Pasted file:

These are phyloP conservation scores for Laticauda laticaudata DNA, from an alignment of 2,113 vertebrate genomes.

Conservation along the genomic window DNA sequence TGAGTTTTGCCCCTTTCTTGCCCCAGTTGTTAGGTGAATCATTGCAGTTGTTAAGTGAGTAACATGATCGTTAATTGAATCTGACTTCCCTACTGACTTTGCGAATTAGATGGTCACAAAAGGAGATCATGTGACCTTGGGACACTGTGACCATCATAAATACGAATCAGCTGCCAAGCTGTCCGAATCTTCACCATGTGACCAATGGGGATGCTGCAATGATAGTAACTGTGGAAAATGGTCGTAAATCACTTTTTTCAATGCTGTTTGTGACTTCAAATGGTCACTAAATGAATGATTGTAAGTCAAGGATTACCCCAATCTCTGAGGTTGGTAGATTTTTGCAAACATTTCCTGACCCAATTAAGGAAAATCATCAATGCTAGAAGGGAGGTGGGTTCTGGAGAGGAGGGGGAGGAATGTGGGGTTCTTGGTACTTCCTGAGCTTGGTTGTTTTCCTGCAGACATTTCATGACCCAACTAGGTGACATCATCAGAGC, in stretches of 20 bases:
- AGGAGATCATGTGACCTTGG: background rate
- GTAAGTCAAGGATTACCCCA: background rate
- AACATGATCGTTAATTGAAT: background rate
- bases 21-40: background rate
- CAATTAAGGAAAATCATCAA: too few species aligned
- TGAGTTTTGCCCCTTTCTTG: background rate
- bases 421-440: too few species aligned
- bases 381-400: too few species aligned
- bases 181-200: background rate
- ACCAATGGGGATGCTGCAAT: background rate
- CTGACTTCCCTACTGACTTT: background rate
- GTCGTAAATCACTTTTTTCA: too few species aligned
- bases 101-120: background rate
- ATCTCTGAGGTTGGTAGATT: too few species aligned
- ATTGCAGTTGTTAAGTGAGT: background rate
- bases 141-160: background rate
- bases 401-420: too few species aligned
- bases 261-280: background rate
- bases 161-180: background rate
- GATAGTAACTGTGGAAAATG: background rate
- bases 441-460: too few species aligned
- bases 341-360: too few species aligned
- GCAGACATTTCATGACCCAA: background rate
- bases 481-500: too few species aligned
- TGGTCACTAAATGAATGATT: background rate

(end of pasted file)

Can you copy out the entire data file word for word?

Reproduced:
These are phyloP conservation scores for Laticauda laticaudata DNA, from an alignment of 2,113 vertebrate genomes.

Conservation along the genomic window DNA sequence TGAGTTTTGCCCCTTTCTTGCCCCAGTTGTTAGGTGAATCATTGCAGTTGTTAAGTGAGTAACATGATCGTTAATTGAATCTGACTTCCCTACTGACTTTGCGAATTAGATGGTCACAAAAGGAGATCATGTGACCTTGGGACACTGTGACCATCATAAATACGAATCAGCTGCCAAGCTGTCCGAATCTTCACCATGTGACCAATGGGGATGCTGCAATGATAGTAACTGTGGAAAATGGTCGTAAATCACTTTTTTCAATGCTGTTTGTGACTTCAAATGGTCACTAAATGAATGATTGTAAGTCAAGGATTACCCCAATCTCTGAGGTTGGTAGATTTTTGCAAACATTTCCTGACCCAATTAAGGAAAATCATCAATGCTAGAAGGGAGGTGGGTTCTGGAGAGGAGGGGGAGGAATGTGGGGTTCTTGGTACTTCCTGAGCTTGGTTGTTTTCCTGCAGACATTTCATGACCCAACTAGGTGACATCATCAGAGC, in stretches of 20 bases:
- AGGAGATCATGTGACCTTGG: background rate
- GTAAGTCAAGGATTACCCCA: background rate
- AACATGATCGTTAATTGAAT: background rate
- bases 21-40: background rate
- CAATTAAGGAAAATCATCAA: too few species aligned
- TGAGTTTTGCCCCTTTCTTG: background rate
- bases 421-440: too few species aligned
- bases 381-400: too few species aligned
- bases 181-200: background rate
- ACCAATGGGGATGCTGCAAT: background rate
- CTGACTTCCCTACTGACTTT: background rate
- GTCGTAAATCACTTTTTTCA: too few species aligned
- bases 101-120: background rate
- ATCTCTGAGGTTGGTAGATT: too few species aligned
- ATTGCAGTTGTTAAGTGAGT: background rate
- bases 141-160: background rate
- bases 401-420: too few species aligned
- bases 261-280: background rate
- bases 161-180: background rate
- GATAGTAACTGTGGAAAATG: background rate
- bases 441-460: too few species aligned
- bases 341-360: too few species aligned
- GCAGACATTTCATGACCCAA: background rate
- bases 481-500: too few species aligned
- TGGTCACTAAATGAATGATT: background rate